In a time when 24.5 million of the 37.9 million people living with HIV (that’s 62%) globally have access to the antiretroviral medication they so direly need to live full and healthy lives, it’s difficult to look back at a time when HIV/AIDS denialism was at its height. Then-president Thabo Mbeki and former health minister, Manto Tshabalala-Msimang’s dangerous and unproven policies and rhetoric is blamed for up to 365,000 preventable deaths, and it would take more than a decade for HIV and AIDS to be prioritised at its current levels.
It was during this time that a tiny figure in a suit took to the stage at the 13th International AIDS Conference in Durban. Speaking in front of an audience of 10,000 delegates, his self-written speech is now iconic in its simplicity. Just 11 years old at the time, Nkosi didn’t hold back in his criticism of the South African government of the time’s detrimental AIDS policies, but it was his closing remarks that directly addressed the stigma associated with the pandemic. “We are normal,” he said. “We have hands. We have feet. We can walk, we can talk, we have needs just like everyone else. Don’t be afraid of us – we are all the same.”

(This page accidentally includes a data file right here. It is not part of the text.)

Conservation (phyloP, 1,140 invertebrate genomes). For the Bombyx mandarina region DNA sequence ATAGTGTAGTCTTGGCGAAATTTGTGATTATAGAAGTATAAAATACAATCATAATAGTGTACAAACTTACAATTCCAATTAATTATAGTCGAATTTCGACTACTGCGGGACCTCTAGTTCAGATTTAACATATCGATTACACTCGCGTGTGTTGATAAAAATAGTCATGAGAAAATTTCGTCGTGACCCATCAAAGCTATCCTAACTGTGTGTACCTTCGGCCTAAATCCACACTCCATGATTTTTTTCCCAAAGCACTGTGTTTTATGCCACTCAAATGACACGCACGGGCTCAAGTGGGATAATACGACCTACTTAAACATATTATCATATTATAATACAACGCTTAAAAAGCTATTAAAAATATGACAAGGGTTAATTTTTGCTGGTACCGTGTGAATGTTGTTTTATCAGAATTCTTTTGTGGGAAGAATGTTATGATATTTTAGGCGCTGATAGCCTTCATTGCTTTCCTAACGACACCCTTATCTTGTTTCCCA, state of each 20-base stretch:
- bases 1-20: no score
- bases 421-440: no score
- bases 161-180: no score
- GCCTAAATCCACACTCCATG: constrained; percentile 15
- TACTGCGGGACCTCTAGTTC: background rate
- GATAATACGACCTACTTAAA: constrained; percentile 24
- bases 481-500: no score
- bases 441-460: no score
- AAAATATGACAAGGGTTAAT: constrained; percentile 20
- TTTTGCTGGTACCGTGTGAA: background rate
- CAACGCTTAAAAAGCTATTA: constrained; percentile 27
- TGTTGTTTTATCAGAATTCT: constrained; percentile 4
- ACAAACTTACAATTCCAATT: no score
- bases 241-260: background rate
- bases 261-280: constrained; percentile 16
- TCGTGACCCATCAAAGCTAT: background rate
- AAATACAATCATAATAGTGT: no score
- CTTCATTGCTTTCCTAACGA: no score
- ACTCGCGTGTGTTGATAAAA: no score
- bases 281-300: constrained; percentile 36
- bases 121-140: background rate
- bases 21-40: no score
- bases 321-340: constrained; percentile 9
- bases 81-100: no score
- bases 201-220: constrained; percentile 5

Nkosi and his adoptive mother, Gail Johnson, weren’t unaccustomed to making the voices of people living with HIV and AIDS heard. In 1997, a school in Melville’s refusal to accept Nkosi as a student caused a furore that would guarantee that no child would again be denied education in South Africa due to their HIV status.
Nkosi Johnson, born Xolani Nkosi on 4 February 1989, would be 31 this year, had he not passed away from AIDS-related causes on 1 June 2001, aged 12. One wonders what this foot soldier in the fight against the pandemic would have gone on to do, had he had access to the more advanced treatments available today.
Nkosi’s legacy lives on in Nkosi’s Haven, an NGO founded in his and his birth mother’s honour by his adoptive mom, Gail. Today, Nkosi’s Haven houses 22 mothers and 121 children that have been affected by HIV/AIDS, with plans to expand into a self-sustaining community called Nkosi’s Haven 4Life Farm.
In honour of this important activist, Google honoured Nkosi Johnson with a Google doodle on what would have been his 31st birthday. May we never forget his legacy, as we continue the fight to eradicate this disease once and for all.